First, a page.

Trump replacement for Obama climate plan moves forward

FILE - In this April 4, 2013, file photo, a dragline excavator moves rocks above a coal seam at the Spring Creek Mine in Decker, Mont. The Trump administration is advancing its plan to replace the centerpiece of President Barack Obama's efforts against global warming with a new rule expected to be more friendly to the coal industry. (AP Photo/Matthew Brown, File)
FILE - In this July 1, 2013, file photo, smoke rises from the Colstrip Steam Electric Station, a coal burning power plant in Colstrip, Mont. The Trump administration is advancing its plan to replace the centerpiece of President Barack Obama's efforts against global warming with a new rule expected to be more friendly to the coal industry. (AP Photo/Matthew Brown, File)
FILE - In this Nov. 15, 2016, file photo, a mechanized shovel loads coal from an 80-feet thick seam into a haul truck at Cloud Peak Energy's Spring Creek mine near Decker, Mont. The Trump administration is advancing its plan to replace the centerpiece of President Barack Obama's efforts against global warming with a new rule expected to be more friendly to the coal industry. (AP Photo/Matthew Brown, File)

BILLINGS, Mont. — The Trump administration is advancing a proposal that would replace President Barack Obama's principal attempt to cut U.S. greenhouse gas emissions with a new rule expected to go easier on the ailing coal industry.

The Environmental Protection Agency disclosed Tuesday that it sent the new rule to the White House for review. The document itself was not released, but President Donald Trump has been outspoken in his desire to prop up coal by rolling back what he considers burdensome regulations.

Burning coal to generate electricity is one of the primary sources of greenhouse gases blamed for climate change.

The submission of the rule to the White House coincided with former coal industry lobbyist Andrew Wheeler taking the helm of the EPA, following last week's resignation of Administrator Scott Pruitt amid multiple ethics scandals.

It also comes amid a global heat wave that's seen record-breaking temperatures across portions of the Northern Hemisphere.

Wheeler, like Pruitt, has expressed skepticism about the extent to which coal, oil and gas emissions drive climate change, something mainstream science says is indisputable fact.

Paul Wapner with American University in Washington, D.C., said Trump appears intent on dismantling the anchor-piece of Obama's domestic response to climate change, after already reversing Obama's biggest international achievement on that front by pulling the U.S. out of the Paris climate accord.

"You remove those two pieces and basically the U.S. doesn't have a climate plan," said Wapner, a professor of global environmental politics. "It opens the door for other countries now to cut back on their own domestic efforts. This will certainly provide an excuse if another country is looking for it."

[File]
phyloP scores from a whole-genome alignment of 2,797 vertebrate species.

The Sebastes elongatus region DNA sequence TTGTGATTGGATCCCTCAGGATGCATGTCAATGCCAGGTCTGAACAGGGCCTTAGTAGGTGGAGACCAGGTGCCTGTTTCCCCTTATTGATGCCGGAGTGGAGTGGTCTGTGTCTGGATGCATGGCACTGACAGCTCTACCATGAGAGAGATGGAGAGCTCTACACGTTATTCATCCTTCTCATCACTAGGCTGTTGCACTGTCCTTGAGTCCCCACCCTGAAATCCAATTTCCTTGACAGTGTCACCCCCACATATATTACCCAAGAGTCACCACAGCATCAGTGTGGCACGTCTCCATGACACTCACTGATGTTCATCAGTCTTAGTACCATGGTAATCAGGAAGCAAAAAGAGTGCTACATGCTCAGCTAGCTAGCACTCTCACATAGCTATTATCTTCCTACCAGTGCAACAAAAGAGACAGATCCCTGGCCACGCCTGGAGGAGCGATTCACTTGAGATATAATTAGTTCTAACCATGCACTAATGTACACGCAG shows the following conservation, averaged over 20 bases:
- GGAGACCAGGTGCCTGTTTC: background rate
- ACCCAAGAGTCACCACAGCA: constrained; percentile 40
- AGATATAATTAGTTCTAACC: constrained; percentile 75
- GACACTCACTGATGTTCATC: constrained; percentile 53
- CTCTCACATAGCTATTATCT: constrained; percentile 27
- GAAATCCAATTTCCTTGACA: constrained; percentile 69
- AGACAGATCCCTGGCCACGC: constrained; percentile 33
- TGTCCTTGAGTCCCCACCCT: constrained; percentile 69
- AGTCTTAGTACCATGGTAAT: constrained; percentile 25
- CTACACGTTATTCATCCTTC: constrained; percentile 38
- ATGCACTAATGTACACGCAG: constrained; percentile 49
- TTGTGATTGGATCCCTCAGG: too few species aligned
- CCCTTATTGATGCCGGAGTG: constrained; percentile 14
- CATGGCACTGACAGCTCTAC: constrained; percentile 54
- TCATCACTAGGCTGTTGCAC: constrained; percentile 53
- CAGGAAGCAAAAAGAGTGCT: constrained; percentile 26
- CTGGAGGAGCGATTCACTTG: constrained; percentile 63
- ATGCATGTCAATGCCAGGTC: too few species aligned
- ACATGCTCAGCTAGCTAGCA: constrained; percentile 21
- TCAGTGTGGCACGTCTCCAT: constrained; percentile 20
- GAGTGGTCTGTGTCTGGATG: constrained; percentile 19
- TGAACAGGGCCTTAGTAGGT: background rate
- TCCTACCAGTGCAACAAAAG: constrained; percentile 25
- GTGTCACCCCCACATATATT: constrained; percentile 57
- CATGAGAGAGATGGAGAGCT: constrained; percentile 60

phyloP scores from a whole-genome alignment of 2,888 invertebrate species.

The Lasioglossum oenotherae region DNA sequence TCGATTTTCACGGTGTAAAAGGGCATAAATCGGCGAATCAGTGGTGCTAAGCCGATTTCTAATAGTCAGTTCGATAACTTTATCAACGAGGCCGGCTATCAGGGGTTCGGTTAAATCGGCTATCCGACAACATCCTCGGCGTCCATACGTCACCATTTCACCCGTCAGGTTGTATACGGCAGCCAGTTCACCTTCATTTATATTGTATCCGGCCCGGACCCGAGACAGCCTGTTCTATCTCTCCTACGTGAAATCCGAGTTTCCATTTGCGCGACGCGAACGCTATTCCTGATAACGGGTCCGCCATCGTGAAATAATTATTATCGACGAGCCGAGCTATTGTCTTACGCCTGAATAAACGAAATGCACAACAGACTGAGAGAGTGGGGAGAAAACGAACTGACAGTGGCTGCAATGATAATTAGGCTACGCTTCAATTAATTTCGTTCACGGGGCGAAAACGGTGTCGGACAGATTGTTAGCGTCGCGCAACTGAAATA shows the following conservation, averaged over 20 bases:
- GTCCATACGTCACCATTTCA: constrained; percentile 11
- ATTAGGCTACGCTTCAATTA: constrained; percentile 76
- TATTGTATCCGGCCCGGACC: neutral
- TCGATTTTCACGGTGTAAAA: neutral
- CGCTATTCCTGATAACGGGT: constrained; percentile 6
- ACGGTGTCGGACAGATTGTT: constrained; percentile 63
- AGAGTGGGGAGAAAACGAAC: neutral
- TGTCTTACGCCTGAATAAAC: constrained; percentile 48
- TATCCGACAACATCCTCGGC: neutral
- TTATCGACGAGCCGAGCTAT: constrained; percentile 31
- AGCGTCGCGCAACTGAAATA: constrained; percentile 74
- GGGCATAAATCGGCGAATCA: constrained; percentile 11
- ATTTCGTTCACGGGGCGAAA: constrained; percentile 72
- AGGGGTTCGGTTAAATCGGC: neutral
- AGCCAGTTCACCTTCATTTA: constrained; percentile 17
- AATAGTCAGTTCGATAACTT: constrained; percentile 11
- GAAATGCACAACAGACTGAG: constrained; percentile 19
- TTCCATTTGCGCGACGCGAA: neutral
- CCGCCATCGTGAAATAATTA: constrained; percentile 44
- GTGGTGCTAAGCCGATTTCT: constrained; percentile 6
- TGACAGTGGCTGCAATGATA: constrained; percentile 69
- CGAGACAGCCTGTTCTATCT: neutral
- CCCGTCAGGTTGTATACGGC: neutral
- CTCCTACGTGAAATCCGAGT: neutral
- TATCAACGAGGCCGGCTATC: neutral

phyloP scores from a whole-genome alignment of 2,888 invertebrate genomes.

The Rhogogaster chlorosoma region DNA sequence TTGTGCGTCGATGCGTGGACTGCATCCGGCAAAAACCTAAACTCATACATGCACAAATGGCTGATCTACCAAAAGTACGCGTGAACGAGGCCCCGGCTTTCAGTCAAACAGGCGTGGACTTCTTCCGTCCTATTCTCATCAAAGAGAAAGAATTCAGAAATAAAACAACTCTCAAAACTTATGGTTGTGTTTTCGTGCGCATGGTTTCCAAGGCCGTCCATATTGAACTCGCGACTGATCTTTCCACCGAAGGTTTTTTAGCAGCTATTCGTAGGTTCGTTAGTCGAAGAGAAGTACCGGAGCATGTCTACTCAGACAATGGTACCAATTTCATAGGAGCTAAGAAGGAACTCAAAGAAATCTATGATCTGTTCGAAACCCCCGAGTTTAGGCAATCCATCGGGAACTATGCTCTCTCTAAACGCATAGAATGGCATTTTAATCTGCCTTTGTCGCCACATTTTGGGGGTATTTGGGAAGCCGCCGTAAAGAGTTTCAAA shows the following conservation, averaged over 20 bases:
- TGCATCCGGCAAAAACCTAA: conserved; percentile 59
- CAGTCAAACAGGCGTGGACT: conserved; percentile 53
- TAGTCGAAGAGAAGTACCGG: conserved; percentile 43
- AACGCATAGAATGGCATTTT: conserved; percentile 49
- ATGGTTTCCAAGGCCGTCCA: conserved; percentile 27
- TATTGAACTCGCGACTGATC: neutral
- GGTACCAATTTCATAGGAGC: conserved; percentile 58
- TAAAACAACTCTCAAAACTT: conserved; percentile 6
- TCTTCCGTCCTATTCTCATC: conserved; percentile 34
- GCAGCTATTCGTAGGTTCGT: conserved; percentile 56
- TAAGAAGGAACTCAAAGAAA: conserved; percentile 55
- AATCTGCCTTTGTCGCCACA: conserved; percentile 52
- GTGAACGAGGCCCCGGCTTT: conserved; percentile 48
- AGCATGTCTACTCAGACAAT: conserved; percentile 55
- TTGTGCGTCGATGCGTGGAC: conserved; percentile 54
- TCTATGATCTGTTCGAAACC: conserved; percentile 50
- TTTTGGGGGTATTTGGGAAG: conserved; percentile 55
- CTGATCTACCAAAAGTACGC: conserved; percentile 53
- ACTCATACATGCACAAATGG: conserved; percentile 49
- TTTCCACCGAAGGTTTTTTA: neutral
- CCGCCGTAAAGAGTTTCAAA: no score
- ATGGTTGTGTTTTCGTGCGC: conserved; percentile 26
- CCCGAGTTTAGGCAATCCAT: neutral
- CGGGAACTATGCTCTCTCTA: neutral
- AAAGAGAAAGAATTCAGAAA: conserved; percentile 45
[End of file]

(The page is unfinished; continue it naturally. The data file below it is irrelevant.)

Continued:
The new rule is expected to shift the focus on reducing climate emissions, dropping the industrywide mandates of the Obama era and instead encouraging improvements in efficiency at individual power plants, said Jeff Holmstead, former EPA assistant administrator and now an attorney for the energy industry.

Holmstead acknowledged such an approach would result in fewer emission reductions and said the benefits to the struggling coal industry would be limited.

"At the margin it may be helpful, but I don't think this was intended to be, nor will it be, a big shot in the arm for coal," he said.

EPA spokeswoman Molly Block said in a statement that the agency intends to move expeditiously on the replacement rule. She did not provide a timeline.

The EPA said it would seek public comment on the matter only after the White House review is completed.

Nearly 200 countries have committed to combat global warming by reducing carbon dioxide and other greenhouse gases that contribute to global warming.

Obama sought to cut U.S. carbon dioxide emissions to 32 percent below 2005 levels by 2030, largely by reducing pollution from coal-fired power plants. The emission cuts also were expected to improve public health by eliminating 90,000 asthma attacks and up to 3,600 premature deaths a year.

Under Trump, the EPA declared last year that the old rule exceeded federal law by setting emissions standards that power plants could not reasonably meet. In December, the agency announced it would craft a replacement plan to limit greenhouse gas emissions from the electric utility sector.

The U.S. Supreme Court had put Obama's plan on hold in 2016 following a legal challenge by industry and coal-friendly states.

Nevertheless the Obama plan helped drive a wave of retirements of coal-fired plants, which also have been squeezed by competition from cheap natural gas and renewable power and energy conservation mandates adopted by many states.

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Follow Matthew Brown on Twitter at https://twitter.com/MatthewBrownAP

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